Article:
Why local flight on Mars is a big deal
There are several technological challenges to conducting a helicopter flight on another world. First, and most significantly, helicopters need an atmosphere to fly.
The blades, or “rotors” of a helicopter must spin fast enough to generate a force called “lift”. But lift can only be generated in the presence of some kind of atmosphere. While Mars does have an atmosphere, it’s much, much thinner than Earth’s — about 100 times thinner, in fact.
Flying Ingenuity in Mars’s atmosphere is therefore the equivalent of flying a helicopter on Earth at a height of 100,000 feet. For reference, commercial aircraft fly between 30,000-40,000 feet above the Earth’s surface and the highest we’ve ever been in a helicopter on Earth is 42,000 feet.
Testing the craft on Earth required a pressurised room, from which a lot of air would have been extracted to emulate Mars’s atmosphere.
Then there’s the Martian gravity to consider, which is about one-third the strength of gravity on Earth. This actually gives us a slight advantage. If Mars had the same atmosphere as Earth, it’s lesser gravity means we’d be able to lift Ingenuity with less power than would be required here.
But while Mars’s gravity works to our advantage, this is offset by the lack of atmosphere.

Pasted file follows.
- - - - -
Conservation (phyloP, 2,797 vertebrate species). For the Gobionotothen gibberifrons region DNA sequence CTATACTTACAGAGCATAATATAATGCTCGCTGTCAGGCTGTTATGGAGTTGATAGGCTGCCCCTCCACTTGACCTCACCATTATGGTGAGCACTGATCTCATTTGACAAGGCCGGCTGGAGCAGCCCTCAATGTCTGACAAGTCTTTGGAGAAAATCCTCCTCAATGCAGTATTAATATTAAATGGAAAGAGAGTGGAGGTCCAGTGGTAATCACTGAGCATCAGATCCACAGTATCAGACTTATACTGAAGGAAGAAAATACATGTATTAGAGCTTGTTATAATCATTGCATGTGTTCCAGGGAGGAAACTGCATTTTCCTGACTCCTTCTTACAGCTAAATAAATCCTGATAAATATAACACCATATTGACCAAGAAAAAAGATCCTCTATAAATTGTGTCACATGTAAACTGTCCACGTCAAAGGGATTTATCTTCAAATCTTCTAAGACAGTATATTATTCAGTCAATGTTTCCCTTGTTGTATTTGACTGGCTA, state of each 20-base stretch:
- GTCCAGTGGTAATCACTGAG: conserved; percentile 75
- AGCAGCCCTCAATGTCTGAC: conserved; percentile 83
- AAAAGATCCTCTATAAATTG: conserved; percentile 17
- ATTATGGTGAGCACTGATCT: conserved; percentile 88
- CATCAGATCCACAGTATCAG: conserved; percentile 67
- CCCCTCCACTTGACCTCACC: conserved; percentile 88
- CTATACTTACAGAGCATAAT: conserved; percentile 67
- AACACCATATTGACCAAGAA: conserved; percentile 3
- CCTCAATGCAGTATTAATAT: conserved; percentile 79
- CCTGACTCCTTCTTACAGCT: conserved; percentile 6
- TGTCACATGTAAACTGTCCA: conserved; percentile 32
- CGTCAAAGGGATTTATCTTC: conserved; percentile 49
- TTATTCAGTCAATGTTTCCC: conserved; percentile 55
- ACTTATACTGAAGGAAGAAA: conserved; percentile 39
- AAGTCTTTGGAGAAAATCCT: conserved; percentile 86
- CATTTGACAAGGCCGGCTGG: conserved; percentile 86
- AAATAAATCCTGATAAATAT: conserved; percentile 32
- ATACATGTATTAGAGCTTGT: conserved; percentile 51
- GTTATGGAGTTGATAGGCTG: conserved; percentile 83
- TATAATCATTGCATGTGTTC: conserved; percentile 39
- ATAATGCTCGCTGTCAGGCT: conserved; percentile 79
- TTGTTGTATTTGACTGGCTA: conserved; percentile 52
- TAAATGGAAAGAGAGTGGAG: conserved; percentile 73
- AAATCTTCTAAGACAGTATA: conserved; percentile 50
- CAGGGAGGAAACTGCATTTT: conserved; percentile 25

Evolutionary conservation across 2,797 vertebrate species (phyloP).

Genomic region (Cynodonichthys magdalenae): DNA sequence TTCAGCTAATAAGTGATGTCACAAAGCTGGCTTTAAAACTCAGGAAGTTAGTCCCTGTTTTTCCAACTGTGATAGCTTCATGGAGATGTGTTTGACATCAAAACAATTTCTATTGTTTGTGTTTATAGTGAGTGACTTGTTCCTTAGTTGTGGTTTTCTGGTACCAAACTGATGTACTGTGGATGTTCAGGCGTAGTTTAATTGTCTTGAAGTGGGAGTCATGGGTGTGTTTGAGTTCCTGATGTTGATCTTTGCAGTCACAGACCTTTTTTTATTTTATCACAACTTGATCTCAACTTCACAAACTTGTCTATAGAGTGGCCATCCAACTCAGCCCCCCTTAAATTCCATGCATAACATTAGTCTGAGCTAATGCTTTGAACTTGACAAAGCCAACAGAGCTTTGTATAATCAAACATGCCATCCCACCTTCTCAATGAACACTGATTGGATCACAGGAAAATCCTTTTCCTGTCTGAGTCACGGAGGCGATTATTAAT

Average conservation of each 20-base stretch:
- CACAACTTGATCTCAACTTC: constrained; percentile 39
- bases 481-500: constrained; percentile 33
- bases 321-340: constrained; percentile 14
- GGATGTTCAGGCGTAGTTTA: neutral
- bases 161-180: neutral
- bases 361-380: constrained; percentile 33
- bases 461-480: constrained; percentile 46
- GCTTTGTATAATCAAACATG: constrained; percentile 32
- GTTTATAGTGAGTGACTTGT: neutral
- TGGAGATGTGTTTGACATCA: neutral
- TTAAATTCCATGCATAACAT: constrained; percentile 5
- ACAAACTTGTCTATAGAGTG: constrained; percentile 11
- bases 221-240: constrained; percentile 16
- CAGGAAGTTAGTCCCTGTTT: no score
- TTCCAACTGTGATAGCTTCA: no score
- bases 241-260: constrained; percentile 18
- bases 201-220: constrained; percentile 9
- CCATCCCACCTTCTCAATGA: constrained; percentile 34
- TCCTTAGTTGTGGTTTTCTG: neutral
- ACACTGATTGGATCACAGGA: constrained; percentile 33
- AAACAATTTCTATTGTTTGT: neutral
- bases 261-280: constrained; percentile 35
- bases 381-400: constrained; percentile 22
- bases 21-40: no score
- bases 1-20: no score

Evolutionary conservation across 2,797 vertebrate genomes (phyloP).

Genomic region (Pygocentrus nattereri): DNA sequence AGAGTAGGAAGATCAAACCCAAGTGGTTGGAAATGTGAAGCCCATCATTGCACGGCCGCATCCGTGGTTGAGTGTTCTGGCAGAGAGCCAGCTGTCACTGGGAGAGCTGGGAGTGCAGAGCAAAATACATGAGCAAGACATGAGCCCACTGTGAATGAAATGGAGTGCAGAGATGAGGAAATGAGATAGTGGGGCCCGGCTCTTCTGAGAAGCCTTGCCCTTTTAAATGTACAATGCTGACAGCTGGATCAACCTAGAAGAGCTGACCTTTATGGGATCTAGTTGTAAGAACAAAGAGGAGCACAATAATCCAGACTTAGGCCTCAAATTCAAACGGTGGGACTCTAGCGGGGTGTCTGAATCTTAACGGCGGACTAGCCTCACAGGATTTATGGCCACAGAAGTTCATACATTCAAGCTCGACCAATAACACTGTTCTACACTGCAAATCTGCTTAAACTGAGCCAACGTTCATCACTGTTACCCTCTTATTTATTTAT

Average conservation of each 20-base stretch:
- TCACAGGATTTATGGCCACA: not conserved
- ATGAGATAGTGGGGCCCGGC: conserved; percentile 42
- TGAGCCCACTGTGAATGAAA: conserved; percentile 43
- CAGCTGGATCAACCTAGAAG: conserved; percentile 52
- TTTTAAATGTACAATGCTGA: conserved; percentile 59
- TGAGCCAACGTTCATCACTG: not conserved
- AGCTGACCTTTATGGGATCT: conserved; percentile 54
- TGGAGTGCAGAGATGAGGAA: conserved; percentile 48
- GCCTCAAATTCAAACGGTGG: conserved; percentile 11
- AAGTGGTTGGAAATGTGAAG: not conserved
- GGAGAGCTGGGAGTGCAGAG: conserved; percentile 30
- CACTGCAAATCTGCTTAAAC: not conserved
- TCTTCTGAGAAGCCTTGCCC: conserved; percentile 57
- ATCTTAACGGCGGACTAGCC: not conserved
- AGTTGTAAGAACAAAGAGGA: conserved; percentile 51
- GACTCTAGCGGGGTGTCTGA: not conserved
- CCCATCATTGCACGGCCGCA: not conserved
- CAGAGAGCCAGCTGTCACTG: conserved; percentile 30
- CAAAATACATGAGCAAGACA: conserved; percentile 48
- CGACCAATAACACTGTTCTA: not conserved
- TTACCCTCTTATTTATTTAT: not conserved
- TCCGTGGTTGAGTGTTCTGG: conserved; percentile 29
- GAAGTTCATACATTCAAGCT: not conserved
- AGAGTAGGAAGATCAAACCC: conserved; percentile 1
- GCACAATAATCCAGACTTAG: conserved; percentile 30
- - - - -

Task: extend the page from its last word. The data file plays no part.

Ingenuity’s success marks the first time such a flight has even been attempted outside of Earth. And the reason for this may simply be that, as laid out above, this task is very, very difficult.
There are two main ways Ingenuity was able to overcome the hurdles presented in Mars’s atmosphere. Firstly, to generate lift, the two rotors (made from carbon fibre) had to spin much faster than any helicopters on Earth.
On Earth, most helicopters and drones have rotors that spin at about 400-500 revolutions per minute. The Ingenuity’s rotor spun at about 2,400 revolutions per minute.
It also has a distinct aircraft-to-wingspan ratio. While Ingenuity’s body is about the size of a tissue box, its blades are 1.2m from tip to tip.
Even transmitting the signal for the flight to begin required an array of advanced technology. Whilst it only requires minutes for radio signals to travel between Earth and Mars, there was still a delay of hours for those signals to reach the helicopter.
This makes sense when you consider the journey those signals have to take – from a computer on Earth, to a satellite dish, to the Mars Reconnaissance Orbiter, to the Perseverance rover and then, finally, to the helicopter.